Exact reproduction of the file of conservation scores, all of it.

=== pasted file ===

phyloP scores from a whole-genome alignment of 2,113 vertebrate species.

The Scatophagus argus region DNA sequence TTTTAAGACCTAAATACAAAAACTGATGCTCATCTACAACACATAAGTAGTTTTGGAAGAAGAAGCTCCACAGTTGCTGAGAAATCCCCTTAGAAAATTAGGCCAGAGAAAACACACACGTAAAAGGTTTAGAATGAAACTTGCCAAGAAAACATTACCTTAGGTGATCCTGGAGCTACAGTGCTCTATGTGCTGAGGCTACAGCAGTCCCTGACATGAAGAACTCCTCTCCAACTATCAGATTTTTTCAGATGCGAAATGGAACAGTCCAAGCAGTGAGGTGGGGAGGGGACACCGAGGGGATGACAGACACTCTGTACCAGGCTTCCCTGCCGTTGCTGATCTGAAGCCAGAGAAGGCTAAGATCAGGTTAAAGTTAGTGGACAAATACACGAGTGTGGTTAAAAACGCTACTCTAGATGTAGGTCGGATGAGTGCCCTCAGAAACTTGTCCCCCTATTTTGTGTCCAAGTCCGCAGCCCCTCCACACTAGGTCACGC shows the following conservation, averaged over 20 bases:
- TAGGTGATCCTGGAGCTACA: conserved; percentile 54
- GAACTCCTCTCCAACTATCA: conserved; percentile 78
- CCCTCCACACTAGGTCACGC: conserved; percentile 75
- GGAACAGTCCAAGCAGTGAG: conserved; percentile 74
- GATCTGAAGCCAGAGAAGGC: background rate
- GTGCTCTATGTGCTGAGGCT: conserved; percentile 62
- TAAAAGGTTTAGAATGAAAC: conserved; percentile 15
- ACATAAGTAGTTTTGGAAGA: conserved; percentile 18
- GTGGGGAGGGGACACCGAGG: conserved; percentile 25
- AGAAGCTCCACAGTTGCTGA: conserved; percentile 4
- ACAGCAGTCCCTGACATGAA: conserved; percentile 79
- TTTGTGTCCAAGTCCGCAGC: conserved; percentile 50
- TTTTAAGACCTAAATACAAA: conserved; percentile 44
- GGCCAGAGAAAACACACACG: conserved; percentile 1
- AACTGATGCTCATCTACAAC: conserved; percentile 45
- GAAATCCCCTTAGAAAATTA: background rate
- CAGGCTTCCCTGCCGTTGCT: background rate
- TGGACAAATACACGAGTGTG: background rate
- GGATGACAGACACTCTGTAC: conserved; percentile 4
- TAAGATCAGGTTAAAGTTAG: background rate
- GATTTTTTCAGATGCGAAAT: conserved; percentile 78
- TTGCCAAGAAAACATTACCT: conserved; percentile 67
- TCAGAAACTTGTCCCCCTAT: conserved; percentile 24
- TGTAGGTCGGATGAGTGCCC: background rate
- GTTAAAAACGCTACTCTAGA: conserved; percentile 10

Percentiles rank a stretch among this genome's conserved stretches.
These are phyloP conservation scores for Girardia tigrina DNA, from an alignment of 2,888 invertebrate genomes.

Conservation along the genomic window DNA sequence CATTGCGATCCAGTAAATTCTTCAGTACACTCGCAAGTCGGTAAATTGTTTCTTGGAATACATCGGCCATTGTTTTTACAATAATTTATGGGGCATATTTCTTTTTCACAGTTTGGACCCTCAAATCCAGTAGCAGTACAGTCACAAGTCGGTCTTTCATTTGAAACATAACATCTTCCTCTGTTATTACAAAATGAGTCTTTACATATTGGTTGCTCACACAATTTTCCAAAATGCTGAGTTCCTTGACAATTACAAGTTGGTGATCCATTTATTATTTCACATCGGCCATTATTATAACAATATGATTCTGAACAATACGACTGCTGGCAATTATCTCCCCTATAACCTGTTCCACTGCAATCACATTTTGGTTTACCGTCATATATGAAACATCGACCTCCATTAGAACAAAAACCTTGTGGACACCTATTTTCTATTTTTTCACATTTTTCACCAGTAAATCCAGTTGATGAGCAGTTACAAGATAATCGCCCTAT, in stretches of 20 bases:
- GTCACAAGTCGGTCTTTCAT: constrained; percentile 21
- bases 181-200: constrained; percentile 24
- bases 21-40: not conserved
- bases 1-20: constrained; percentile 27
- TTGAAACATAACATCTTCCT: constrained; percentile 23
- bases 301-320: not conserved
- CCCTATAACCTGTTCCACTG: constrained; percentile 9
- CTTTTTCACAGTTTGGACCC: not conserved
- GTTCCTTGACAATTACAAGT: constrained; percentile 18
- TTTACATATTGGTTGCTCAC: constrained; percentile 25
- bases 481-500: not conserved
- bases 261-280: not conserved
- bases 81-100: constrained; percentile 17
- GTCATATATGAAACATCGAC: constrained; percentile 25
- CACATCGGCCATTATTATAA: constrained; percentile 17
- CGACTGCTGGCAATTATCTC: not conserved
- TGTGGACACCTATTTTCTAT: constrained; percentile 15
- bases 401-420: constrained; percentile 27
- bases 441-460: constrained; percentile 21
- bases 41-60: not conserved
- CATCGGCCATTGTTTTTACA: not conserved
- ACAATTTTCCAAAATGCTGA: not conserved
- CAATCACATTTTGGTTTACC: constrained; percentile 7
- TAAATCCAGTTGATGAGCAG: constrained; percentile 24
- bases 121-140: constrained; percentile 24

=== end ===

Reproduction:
phyloP scores from a whole-genome alignment of 2,113 vertebrate species.

The Scatophagus argus region DNA sequence TTTTAAGACCTAAATACAAAAACTGATGCTCATCTACAACACATAAGTAGTTTTGGAAGAAGAAGCTCCACAGTTGCTGAGAAATCCCCTTAGAAAATTAGGCCAGAGAAAACACACACGTAAAAGGTTTAGAATGAAACTTGCCAAGAAAACATTACCTTAGGTGATCCTGGAGCTACAGTGCTCTATGTGCTGAGGCTACAGCAGTCCCTGACATGAAGAACTCCTCTCCAACTATCAGATTTTTTCAGATGCGAAATGGAACAGTCCAAGCAGTGAGGTGGGGAGGGGACACCGAGGGGATGACAGACACTCTGTACCAGGCTTCCCTGCCGTTGCTGATCTGAAGCCAGAGAAGGCTAAGATCAGGTTAAAGTTAGTGGACAAATACACGAGTGTGGTTAAAAACGCTACTCTAGATGTAGGTCGGATGAGTGCCCTCAGAAACTTGTCCCCCTATTTTGTGTCCAAGTCCGCAGCCCCTCCACACTAGGTCACGC shows the following conservation, averaged over 20 bases:
- TAGGTGATCCTGGAGCTACA: conserved; percentile 54
- GAACTCCTCTCCAACTATCA: conserved; percentile 78
- CCCTCCACACTAGGTCACGC: conserved; percentile 75
- GGAACAGTCCAAGCAGTGAG: conserved; percentile 74
- GATCTGAAGCCAGAGAAGGC: background rate
- GTGCTCTATGTGCTGAGGCT: conserved; percentile 62
- TAAAAGGTTTAGAATGAAAC: conserved; percentile 15
- ACATAAGTAGTTTTGGAAGA: conserved; percentile 18
- GTGGGGAGGGGACACCGAGG: conserved; percentile 25
- AGAAGCTCCACAGTTGCTGA: conserved; percentile 4
- ACAGCAGTCCCTGACATGAA: conserved; percentile 79
- TTTGTGTCCAAGTCCGCAGC: conserved; percentile 50
- TTTTAAGACCTAAATACAAA: conserved; percentile 44
- GGCCAGAGAAAACACACACG: conserved; percentile 1
- AACTGATGCTCATCTACAAC: conserved; percentile 45
- GAAATCCCCTTAGAAAATTA: background rate
- CAGGCTTCCCTGCCGTTGCT: background rate
- TGGACAAATACACGAGTGTG: background rate
- GGATGACAGACACTCTGTAC: conserved; percentile 4
- TAAGATCAGGTTAAAGTTAG: background rate
- GATTTTTTCAGATGCGAAAT: conserved; percentile 78
- TTGCCAAGAAAACATTACCT: conserved; percentile 67
- TCAGAAACTTGTCCCCCTAT: conserved; percentile 24
- TGTAGGTCGGATGAGTGCCC: background rate
- GTTAAAAACGCTACTCTAGA: conserved; percentile 10

Percentiles rank a stretch among this genome's conserved stretches.
These are phyloP conservation scores for Girardia tigrina DNA, from an alignment of 2,888 invertebrate genomes.

Conservation along the genomic window DNA sequence CATTGCGATCCAGTAAATTCTTCAGTACACTCGCAAGTCGGTAAATTGTTTCTTGGAATACATCGGCCATTGTTTTTACAATAATTTATGGGGCATATTTCTTTTTCACAGTTTGGACCCTCAAATCCAGTAGCAGTACAGTCACAAGTCGGTCTTTCATTTGAAACATAACATCTTCCTCTGTTATTACAAAATGAGTCTTTACATATTGGTTGCTCACACAATTTTCCAAAATGCTGAGTTCCTTGACAATTACAAGTTGGTGATCCATTTATTATTTCACATCGGCCATTATTATAACAATATGATTCTGAACAATACGACTGCTGGCAATTATCTCCCCTATAACCTGTTCCACTGCAATCACATTTTGGTTTACCGTCATATATGAAACATCGACCTCCATTAGAACAAAAACCTTGTGGACACCTATTTTCTATTTTTTCACATTTTTCACCAGTAAATCCAGTTGATGAGCAGTTACAAGATAATCGCCCTAT, in stretches of 20 bases:
- GTCACAAGTCGGTCTTTCAT: constrained; percentile 21
- bases 181-200: constrained; percentile 24
- bases 21-40: not conserved
- bases 1-20: constrained; percentile 27
- TTGAAACATAACATCTTCCT: constrained; percentile 23
- bases 301-320: not conserved
- CCCTATAACCTGTTCCACTG: constrained; percentile 9
- CTTTTTCACAGTTTGGACCC: not conserved
- GTTCCTTGACAATTACAAGT: constrained; percentile 18
- TTTACATATTGGTTGCTCAC: constrained; percentile 25
- bases 481-500: not conserved
- bases 261-280: not conserved
- bases 81-100: constrained; percentile 17
- GTCATATATGAAACATCGAC: constrained; percentile 25
- CACATCGGCCATTATTATAA: constrained; percentile 17
- CGACTGCTGGCAATTATCTC: not conserved
- TGTGGACACCTATTTTCTAT: constrained; percentile 15
- bases 401-420: constrained; percentile 27
- bases 441-460: constrained; percentile 21
- bases 41-60: not conserved
- CATCGGCCATTGTTTTTACA: not conserved
- ACAATTTTCCAAAATGCTGA: not conserved
- CAATCACATTTTGGTTTACC: constrained; percentile 7
- TAAATCCAGTTGATGAGCAG: constrained; percentile 24
- bases 121-140: constrained; percentile 24